Triangle law firm helps restaurant owners find avenue for COVID-19 insurance coverage

Posted November 26, 2020 5:00 a.m. EST

Restaurants, bars, and breweries have been forced to close to varying degrees and -- while done with the safety of the public in mind -- those who work in the industry have faced plummeting incomes and mass furloughs and lay-offs. (giggsy25/Big Stock Photo)

This article was written for our sponsor, Paynter Law Firm.

While many aspects of life have been disrupted by COVID-19, few industries have been hit as hard as hospitality. Restaurants, bars, and breweries have been forced to close to varying degrees and — while done with the safety of the public in mind — those who work in the industry have faced plummeting incomes and mass furloughs and lay-offs.

At the beginning of the pandemic, many restaurant owners hoped their insurance would offer an avenue to compensation, but most reported mass denials of their claims. Still, those determined to do what they could to keep their business afloat continued to fight.

And for one group of Triangle-area restaurant owners, that fight has turned out a surprising verdict.

Matt Kelly, Giorgios Bakatsias, Laszlo Lukacsi and Jay Mehdian — who own 16 restaurants primarily in the Triangle — enlisted the help of Paynter Law Firm in order to pursue their claim.

"Governmental entities across North Carolina have entered orders requiring the restaurants to cease their operations, or to limit operations to take-out and delivery only. These restaurants have been paying premiums to their insurance company for years to the tune of tens of thousands of dollars for what's called business interruption insurance, but their claim was denied," said Gagan Gupta, an attorney at Paynter Law. "We filed a lawsuit on behalf of the restaurants seeking coverage for losses due to the government orders, and the judge ruled in favor of our clients, finding that the insurance company must pay. Ours is the first final judgment in the country, a landmark victory in this ongoing national battle."

While the case is the first to have a final ruling, it's far from the only lawsuit filed seeking insurance coverage.

In fact, there have been thousands of COVID business interruption cases filed across the country, but only around fifty of them have even been ruled on. Out of those, the vast majority have ruled in favor of insurance companies, with just two rulings in favor of the policyholder — although those rulings were procedural in nature and didn't lead to winning a final judgment.

While each state has different laws around insurance policy interpretations, this case could set an important precedent in North Carolina at the least.

"There are two key things coming out of this ruling: one is that the insurance company has to pay — the judge wrote a detailed and well-reasoned opinion explaining that the insurance policy requires coverage for business interruption due to the government shutdowns," said Gupta. "Number two is we're the first case in the country to win such a final judgment. It's great news for the restaurants and great news for North Carolina."

And the news couldn't have been any more welcome. For restauranteurs like Kelly, the pains of the shutdown have been sorely felt. Across the country, he's seen people forced to shut down their restaurants or constantly worry about how they'll make ends meet, and those in the Triangle are no exception.

"It's just an unfortunate situation for everyone, and some people have felt the pain a little bit greater than others. I have one restaurant I'm trying to keep open, but I've closed a restaurant already, and my partner has had to close a few, too. It's painful and it's challenging," said Kelly. "I do think this is one step in the right direction, and I'm hopeful to see where it goes."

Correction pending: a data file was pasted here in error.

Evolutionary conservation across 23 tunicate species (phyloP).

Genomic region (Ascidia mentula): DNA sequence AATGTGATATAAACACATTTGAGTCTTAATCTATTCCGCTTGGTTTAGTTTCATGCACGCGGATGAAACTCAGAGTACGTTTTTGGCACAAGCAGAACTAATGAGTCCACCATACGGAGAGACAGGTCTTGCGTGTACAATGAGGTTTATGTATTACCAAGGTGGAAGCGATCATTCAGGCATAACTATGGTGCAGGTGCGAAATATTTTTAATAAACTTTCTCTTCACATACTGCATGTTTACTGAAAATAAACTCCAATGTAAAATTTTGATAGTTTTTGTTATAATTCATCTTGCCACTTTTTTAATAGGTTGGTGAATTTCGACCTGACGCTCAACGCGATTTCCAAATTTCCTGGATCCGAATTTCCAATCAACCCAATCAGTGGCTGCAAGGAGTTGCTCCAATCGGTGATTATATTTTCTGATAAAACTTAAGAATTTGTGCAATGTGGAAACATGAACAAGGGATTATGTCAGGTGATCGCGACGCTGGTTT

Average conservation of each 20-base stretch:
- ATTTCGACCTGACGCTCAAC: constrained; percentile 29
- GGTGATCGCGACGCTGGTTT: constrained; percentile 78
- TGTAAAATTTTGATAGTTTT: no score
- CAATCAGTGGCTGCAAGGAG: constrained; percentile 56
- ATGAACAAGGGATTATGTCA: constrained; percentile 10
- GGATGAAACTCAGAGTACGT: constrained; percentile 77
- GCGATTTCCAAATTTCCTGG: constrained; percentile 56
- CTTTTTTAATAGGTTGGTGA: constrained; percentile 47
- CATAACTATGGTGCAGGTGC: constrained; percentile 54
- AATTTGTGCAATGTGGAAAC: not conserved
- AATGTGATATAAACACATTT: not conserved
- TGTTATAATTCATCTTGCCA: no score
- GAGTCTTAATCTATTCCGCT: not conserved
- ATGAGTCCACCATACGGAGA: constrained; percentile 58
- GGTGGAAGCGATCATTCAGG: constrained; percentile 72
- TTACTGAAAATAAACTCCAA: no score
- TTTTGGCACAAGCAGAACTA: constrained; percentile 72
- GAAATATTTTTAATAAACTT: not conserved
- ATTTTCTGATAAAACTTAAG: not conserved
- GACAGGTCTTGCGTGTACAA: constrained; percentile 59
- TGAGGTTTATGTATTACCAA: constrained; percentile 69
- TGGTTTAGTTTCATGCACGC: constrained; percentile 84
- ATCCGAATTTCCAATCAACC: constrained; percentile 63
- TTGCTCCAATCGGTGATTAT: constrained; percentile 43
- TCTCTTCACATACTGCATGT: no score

While Kelly didn't initially think to pursue his case, encouragement from Gupta has led to a promising result. Now, Gupta hopes others in a similar situation to Kelly will have their policy reviewed by a professional. If the language in their policy covers business interruption, they may also have an avenue to compensation.

"Business interruption insurance policies provide coverage for 'physical loss or physical damage' to property. This is the key phrase. The insurance industry's position at the hearing and across the country is that 'physical loss or physical damage' requires some kind of structural alteration to property from something like an earthquake, fire, or tornado," said Gupta. "A core tenant of insurance policy interpretation, however, is that the court must give every word meaning and effect. The word 'damage' can be reasonably read as requiring structural alteration to property, but then 'loss' must mean something different. Our position is that 'physical loss' must mean whenever you lose the use of or access to your business property — that's clearly a physical loss."

Since there's no sort of precedent for the ruling, the case could be appealed by the insurance company. While these insurance companies may argue that there is no basis for coverage, these cases are still very much in the early stages, so no consensus has been reached or precedent set.

In other words, small-to-medium-sized businesses shouldn't rule out their options.

"It's definitely given me some hope, and that hope goes beyond just my situation. We were fortunate to be introduced to someone, someone with the right skillset and someone we believed in, who said they were going to fight for us and had conviction," said Kelly. "I think this lets people who are scared or don't know what to do know that if they do have these premiums and policies, this can really help you."

This article was written for our sponsor, Paynter Law Firm.

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